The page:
Nutrition Managers take on childhood obesity

Will Peebles

Georgia Southern University hosted Nutrition Managers from K-12 schools all across the state this past week in an effort to promote healthy, creative recipes for school dining.

Culinary Institute II is a 32-hour training course developed by the Georgia Department of Education’s School Nutrition Program. The program aims to promote the farm-to-table process in Georgia’s K-12 schools, thus providing healthier options for school breakfast and lunch.

“The goal is to help educate the managers on healthy nutrition topics. We talk about diabetes, we talk about allergies, special needs children and their diets. It’s very broad. We also provide training on how to teach their own employees what they’ve learned,” Becky Larson, event director, said.

The 28 attending Nutrition Managers were given tips and recipes by local and university culinary officials. The instructors of Culinary Institute II focused on the importance of replacing breakfasts and lunches that feature food high in fat and salt. Dishes that consisted of meat flavored with herbs and spices and foods like fruits and vegetables were encouraged.

“We focus on the farm to table, so we only used local foods. Georgia has always been on the forefront of farm to table school meals. Nationally, it isn’t widespread, but it’s growing tremendously,” Larson said.

Popular healthy recipes such as kale slaw, vegetarian collard greens and sesame carrot salads were prepared by teams of Nutrition Managers. Local farmers from Lee Family Farms and Walker Organic Farm provided all the produce for the event, encouraging the farm-to-table approach for public schools.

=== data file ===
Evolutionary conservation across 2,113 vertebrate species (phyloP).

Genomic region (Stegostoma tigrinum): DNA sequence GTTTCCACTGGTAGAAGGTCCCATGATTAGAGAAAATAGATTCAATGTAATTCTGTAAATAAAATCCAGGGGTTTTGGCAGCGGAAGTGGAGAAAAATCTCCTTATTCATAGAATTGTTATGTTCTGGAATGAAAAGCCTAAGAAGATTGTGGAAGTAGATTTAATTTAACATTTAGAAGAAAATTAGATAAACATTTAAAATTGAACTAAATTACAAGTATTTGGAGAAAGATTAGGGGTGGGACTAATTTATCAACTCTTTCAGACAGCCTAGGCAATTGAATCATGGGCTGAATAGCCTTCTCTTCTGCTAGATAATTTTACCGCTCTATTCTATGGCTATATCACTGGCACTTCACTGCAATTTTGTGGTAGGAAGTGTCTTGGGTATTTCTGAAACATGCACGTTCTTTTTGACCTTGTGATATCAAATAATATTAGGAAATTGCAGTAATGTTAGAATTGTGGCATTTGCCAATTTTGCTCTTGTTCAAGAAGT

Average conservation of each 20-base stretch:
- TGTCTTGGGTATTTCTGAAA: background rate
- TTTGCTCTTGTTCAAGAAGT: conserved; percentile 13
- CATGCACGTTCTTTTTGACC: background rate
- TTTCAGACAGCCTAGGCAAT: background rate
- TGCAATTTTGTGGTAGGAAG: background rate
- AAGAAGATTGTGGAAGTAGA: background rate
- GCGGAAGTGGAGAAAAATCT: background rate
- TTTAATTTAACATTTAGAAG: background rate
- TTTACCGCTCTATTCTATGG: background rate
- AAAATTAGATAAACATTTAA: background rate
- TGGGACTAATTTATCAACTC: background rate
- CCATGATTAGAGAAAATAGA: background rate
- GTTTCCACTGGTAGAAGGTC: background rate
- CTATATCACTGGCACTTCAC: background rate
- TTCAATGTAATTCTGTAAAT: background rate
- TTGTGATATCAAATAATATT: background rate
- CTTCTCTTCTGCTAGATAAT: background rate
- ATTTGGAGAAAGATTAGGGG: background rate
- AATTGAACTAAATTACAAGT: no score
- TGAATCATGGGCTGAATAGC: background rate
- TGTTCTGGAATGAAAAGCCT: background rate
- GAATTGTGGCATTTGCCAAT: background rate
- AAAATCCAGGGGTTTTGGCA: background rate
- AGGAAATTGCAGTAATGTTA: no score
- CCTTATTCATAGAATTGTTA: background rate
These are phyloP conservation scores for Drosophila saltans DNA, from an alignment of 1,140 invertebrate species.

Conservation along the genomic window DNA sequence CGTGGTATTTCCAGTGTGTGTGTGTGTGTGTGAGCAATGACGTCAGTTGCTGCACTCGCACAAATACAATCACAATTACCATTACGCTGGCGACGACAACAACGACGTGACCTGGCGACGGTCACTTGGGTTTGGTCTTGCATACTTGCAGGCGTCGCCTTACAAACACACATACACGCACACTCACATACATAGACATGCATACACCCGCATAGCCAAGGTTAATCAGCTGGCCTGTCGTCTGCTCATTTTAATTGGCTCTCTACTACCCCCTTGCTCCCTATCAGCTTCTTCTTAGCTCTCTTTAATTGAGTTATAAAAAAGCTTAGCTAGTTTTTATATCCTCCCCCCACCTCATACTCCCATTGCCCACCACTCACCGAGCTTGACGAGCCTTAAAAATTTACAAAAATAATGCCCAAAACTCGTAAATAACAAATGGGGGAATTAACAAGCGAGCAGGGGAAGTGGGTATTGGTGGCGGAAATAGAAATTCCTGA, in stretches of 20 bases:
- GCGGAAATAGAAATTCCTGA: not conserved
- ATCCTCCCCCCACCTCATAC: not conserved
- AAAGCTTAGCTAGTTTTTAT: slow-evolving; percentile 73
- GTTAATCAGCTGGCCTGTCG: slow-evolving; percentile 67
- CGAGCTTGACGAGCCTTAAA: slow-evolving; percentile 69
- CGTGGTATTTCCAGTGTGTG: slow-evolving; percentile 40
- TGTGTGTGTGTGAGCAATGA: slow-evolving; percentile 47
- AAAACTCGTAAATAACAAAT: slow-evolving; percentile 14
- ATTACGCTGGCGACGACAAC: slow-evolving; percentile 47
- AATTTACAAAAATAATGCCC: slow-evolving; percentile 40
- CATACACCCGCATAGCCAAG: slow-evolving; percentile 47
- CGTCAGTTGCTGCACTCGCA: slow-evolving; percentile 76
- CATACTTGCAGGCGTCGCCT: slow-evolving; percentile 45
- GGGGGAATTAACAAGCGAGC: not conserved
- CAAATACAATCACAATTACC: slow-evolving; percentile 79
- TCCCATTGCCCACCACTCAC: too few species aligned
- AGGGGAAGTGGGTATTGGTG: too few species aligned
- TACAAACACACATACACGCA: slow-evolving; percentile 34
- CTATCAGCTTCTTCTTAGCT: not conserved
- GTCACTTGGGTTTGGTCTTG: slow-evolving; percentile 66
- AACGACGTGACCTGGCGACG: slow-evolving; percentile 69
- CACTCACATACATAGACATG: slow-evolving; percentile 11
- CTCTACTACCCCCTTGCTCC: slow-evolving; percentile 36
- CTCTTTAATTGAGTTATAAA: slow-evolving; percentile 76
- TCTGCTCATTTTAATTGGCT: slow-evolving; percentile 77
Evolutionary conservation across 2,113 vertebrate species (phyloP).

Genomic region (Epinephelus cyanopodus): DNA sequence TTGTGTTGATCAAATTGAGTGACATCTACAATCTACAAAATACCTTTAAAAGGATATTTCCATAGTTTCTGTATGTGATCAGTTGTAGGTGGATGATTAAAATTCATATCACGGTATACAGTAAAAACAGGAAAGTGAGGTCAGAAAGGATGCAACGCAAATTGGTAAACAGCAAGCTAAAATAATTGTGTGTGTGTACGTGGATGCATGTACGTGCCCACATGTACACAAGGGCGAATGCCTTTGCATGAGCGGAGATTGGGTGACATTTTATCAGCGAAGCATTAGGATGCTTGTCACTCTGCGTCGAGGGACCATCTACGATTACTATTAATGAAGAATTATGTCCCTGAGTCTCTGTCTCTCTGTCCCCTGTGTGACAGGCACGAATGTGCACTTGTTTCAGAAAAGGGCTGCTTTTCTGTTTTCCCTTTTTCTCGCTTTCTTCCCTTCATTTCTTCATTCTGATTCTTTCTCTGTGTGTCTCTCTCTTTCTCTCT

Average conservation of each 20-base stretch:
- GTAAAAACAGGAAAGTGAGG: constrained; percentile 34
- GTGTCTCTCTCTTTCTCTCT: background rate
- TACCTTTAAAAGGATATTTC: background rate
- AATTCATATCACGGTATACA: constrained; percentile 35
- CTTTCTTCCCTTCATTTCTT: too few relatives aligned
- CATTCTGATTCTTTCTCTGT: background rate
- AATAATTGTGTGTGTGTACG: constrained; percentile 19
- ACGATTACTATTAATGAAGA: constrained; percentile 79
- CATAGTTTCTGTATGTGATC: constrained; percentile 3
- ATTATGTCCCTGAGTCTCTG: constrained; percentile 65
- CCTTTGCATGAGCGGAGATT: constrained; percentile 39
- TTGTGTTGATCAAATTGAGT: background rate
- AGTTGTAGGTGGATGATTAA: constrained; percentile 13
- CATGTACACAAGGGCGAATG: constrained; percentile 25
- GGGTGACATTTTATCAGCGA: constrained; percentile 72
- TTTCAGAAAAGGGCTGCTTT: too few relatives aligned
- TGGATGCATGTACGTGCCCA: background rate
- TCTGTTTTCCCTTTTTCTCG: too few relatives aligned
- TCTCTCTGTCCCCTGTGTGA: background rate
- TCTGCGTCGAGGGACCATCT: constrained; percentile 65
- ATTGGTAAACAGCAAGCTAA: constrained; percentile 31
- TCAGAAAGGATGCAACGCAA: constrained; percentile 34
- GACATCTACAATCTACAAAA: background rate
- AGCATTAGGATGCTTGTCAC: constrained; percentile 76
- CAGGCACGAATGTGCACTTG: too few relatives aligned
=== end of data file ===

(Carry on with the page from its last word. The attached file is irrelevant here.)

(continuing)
“We have five elementary schools here in town that I and a couple of other professors work with. They have a garden in the school, and that can be a great place for the farm-to-table process to begin,” Larson said.

The percentage of obese and overweight children in Georgia schools has fluctuated in the past decade. The Data Resource Center for Child and Adolescent Health, a project of the Child and Adolescent Health Measurement Initiative, conducts a study every four years to keep up with the trends of obesity in the state.

In 2007 Georgia’s obesity percentage in 10-17 year olds was 21.3 percent — the second highest in the country. Mississippi had the highest with obesity levels reaching 21.9 percent in 10-17 year olds.

Efforts from the School Nutrition Program like Culinary Institute II have reduced these numbers rapidly, and the most recent survey shows a 5.4 percent decrease in the number of obese children in the state. The fight for healthier lifestyles is not yet over; the percentage of overweight children in Georgia saw a 2.5 percent increase from 2007 to 2011.